SONY TA-AX330 faults and fixes
When I moved in to Warsaw at the end of Spring, I felt the need to set up a proper Hi-Fi setup. I already had a pair of Tonsil speakers from the 90s (produced shortly after they split from the ever so famous UNITRA), but I lacked a nice amplifier. Previously I've used those speakers with a home-made amp based on two 32W TDA chips soldered onto a tiny perfboard, but it broke a long time ago, so I needed a replacement. I got the TA-AX330 from a friend (<-- warning: flashing imagery and loud .MOD tunes) for the low low price of FREE, but the amp had immediately shown some problems.The unit, in all of its blurry glory. (click to enlarge - JPG, 688KB)
The unit is quite fancy for what it's worth - it has a nice equalizer, five satisfyingly clicky input selector buttons, balance slider and two speaker outputs (sadly, only one can be active at a time). The sound is clear, with a lot of bass and treble, and the EQ allows for even better sound reproduction - it's especially useful for content with quiet/muddy vocals.
Remember how I mentioned those cool input selectors? They were the first offender. Sound would fade in and out, or would be missing altogether unless you mashed the button a few times. I planned to disassemble the unit and spray some deoxidizer on the button contacts, but the problem went away after around a week of continuous use.
Second problem was a lot worse. For some reason, Sony decided that it would be a good idea to insert a repeater into the audio path, that would be engaged only when the device is fully operational - this adds a delay of 3-4 seconds every time you turn it on, presumably to make sure that the capacitors are charged before the device outputs any audio. All was fine until that repeater started acting strangily - at random moments it would start disengaging and engaging again, emitting an annoying clicky sound. I decided to disassemble the unit to get a look at the internals.
DisassemblyThe internals; important screws marked (click to enlarge - JPG, 2.8MB)
I started by unscrewing the top cover. The mainboard was on the right, with the repeater being more or less in the center. I plugged the speakers back in and tried to play some audio - a gentle tap on the repeater's case was enough to disrupt the signal.Bottom, left and back of the case; important screws marked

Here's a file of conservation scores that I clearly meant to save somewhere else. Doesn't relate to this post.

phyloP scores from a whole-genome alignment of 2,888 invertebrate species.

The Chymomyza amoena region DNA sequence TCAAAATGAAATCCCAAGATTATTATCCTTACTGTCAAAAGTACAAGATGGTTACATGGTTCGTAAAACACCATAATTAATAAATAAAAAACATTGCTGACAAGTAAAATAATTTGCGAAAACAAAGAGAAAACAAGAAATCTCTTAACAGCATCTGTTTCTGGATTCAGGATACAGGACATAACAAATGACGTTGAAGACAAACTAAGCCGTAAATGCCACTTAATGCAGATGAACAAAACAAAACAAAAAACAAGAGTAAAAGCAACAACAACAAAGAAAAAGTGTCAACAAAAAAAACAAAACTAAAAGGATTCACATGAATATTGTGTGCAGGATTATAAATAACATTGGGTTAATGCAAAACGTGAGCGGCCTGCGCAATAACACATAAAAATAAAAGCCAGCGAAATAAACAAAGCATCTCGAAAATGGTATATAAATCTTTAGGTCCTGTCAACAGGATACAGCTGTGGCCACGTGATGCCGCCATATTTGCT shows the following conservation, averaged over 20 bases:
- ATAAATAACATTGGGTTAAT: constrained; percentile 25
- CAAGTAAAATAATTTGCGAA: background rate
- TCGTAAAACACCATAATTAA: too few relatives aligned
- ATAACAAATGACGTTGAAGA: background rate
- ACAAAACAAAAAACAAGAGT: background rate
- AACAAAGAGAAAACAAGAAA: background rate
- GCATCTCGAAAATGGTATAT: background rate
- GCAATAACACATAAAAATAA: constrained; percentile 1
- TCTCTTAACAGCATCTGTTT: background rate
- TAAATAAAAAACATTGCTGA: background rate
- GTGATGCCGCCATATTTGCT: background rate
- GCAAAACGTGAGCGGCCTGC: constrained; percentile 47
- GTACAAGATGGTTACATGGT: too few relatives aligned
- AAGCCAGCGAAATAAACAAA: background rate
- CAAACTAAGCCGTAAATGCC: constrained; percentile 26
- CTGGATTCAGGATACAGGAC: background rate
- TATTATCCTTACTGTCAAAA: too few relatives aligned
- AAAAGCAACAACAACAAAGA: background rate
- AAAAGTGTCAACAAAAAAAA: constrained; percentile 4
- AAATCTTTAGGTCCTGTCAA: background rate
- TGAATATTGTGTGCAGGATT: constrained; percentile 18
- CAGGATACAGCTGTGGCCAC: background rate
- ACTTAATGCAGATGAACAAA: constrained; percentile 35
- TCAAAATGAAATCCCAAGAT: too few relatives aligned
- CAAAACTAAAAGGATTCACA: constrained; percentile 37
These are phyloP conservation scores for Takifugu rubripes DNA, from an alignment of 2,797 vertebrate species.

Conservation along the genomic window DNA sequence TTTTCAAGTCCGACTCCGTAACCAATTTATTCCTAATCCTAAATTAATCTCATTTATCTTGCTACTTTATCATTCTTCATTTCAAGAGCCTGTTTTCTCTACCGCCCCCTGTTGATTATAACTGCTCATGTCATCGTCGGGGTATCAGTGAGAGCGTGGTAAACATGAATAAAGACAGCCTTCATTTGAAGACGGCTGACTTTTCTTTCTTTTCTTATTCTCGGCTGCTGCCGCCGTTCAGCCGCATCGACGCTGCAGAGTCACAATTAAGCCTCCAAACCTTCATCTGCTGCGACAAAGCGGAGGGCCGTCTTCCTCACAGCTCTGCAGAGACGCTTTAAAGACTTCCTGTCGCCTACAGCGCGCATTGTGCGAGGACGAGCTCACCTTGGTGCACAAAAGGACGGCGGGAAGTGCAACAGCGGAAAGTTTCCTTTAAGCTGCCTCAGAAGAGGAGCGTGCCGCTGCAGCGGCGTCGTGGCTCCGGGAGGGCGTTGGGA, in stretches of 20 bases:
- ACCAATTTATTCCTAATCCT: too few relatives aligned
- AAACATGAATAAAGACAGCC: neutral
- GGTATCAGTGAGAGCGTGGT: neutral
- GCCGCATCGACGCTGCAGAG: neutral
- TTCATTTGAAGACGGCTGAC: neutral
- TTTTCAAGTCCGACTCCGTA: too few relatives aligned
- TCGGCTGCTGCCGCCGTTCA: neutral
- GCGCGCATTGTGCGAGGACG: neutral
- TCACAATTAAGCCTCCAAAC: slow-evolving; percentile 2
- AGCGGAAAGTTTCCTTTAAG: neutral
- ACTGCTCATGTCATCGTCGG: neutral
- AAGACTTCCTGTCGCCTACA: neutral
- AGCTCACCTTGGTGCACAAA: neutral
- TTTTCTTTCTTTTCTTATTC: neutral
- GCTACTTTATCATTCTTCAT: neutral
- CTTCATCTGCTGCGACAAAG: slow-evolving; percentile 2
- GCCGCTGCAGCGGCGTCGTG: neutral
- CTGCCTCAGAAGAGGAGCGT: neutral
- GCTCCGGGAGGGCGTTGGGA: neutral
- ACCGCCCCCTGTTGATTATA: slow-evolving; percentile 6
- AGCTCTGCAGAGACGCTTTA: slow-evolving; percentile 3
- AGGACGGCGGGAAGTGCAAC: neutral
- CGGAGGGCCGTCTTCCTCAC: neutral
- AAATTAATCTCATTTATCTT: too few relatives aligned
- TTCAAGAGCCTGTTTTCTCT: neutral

While disassembling the unit, be very careful about the part with big heatsinks - they're being held only by a few flimsy wires, and you wouldn't want to break any of those. Also, before flipping the board, you'll need to cut two zipties that hold the cables to the case.The PCB, flipped upside down (click to enlarge - JPG, 1.7MB)
I desoldered the repeater and by checking the pinout underneath, I concluded that it's just a standard part - not something specifically designed for audio gear. Unfortunately, I couldn't find a replacement in my shop; Mostly for fun I tried to disassemble it and see what went wrong - the part was old enough that it had a slide-in plastic case instead of a sealed plastic case, so it could be disassembled with just a screwdriver prying it open.
To my surprise, inside it looked almost brand-new. No corrosion on the contacts, the electromagnet worked like a charm. This meant that a weak contact on the PCB was to blame, so I soldered the repeater back in, making sure to use a lot of solder. So far, the fix was pretty successful - tapping the component doesn't change the audio level at all. A better solution in the long run might be to replace the repeater, but as the part was almost brand-new inside, I don't see a reason to.
For future readers
Even though this amp is from a well-known brand and has quite a lot of high-quality components (for example nichicon caps), if you're reading this post more than a few years in the future from 2020 - make yourself a favour, replace all caps inside with new ones. When I'm writing this, most of those amplifiers probably don't need their capacitors changed just yet, but components tend to deteriorate quicker the older they are.